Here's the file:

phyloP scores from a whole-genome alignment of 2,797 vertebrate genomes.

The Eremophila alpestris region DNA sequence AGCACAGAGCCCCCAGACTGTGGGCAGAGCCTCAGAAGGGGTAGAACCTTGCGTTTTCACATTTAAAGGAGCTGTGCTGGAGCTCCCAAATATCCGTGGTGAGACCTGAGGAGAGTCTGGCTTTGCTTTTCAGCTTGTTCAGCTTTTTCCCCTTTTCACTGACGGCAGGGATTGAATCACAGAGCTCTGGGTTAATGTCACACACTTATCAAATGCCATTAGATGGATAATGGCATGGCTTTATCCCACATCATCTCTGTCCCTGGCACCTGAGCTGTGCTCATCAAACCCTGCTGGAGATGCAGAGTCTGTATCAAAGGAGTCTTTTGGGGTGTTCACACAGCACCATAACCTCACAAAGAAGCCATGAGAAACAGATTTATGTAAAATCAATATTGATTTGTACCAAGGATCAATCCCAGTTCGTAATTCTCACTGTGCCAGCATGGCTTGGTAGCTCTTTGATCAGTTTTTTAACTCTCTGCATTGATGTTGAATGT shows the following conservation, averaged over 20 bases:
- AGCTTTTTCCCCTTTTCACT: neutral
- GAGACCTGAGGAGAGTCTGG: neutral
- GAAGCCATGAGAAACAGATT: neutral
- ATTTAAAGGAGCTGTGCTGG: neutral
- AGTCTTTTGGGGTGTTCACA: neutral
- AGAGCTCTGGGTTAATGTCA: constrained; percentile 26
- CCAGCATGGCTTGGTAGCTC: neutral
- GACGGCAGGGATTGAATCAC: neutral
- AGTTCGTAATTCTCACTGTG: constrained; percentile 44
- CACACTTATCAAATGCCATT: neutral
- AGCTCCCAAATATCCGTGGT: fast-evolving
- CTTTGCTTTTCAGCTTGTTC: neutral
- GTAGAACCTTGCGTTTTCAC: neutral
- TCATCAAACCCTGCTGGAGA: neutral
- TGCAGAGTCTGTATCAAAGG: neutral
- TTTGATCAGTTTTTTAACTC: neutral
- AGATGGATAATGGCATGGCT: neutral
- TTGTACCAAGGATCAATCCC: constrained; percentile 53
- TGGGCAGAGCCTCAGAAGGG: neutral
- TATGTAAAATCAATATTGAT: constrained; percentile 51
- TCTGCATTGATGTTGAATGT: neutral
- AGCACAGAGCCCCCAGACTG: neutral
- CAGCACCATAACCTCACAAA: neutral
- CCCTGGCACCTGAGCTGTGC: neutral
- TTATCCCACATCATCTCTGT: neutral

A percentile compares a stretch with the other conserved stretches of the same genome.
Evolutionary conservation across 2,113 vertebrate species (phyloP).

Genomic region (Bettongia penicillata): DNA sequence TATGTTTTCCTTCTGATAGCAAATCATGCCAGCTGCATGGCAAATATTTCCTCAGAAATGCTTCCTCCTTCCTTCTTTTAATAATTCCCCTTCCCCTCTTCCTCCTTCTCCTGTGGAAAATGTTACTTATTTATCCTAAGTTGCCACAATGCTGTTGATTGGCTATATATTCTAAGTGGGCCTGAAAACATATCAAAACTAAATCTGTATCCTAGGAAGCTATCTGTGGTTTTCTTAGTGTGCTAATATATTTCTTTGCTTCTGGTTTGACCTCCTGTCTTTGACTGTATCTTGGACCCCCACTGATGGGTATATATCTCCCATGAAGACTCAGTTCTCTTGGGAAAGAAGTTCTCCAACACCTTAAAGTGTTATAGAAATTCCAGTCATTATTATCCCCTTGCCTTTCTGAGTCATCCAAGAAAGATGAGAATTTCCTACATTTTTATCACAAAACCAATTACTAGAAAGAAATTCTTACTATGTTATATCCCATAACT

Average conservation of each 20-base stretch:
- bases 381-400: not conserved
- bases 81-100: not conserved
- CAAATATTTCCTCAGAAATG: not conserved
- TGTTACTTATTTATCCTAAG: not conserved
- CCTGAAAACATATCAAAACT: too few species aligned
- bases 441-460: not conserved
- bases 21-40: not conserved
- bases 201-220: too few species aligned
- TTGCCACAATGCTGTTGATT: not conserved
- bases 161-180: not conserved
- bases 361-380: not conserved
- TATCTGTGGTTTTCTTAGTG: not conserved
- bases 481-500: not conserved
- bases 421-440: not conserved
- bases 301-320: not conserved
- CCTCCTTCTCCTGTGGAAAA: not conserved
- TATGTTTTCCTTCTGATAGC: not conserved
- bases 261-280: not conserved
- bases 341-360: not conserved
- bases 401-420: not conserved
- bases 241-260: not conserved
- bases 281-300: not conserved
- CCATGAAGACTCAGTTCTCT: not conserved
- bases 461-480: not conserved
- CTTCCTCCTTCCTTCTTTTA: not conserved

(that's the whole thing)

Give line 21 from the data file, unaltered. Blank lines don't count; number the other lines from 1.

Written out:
- TGGGCAGAGCCTCAGAAGGG: neutral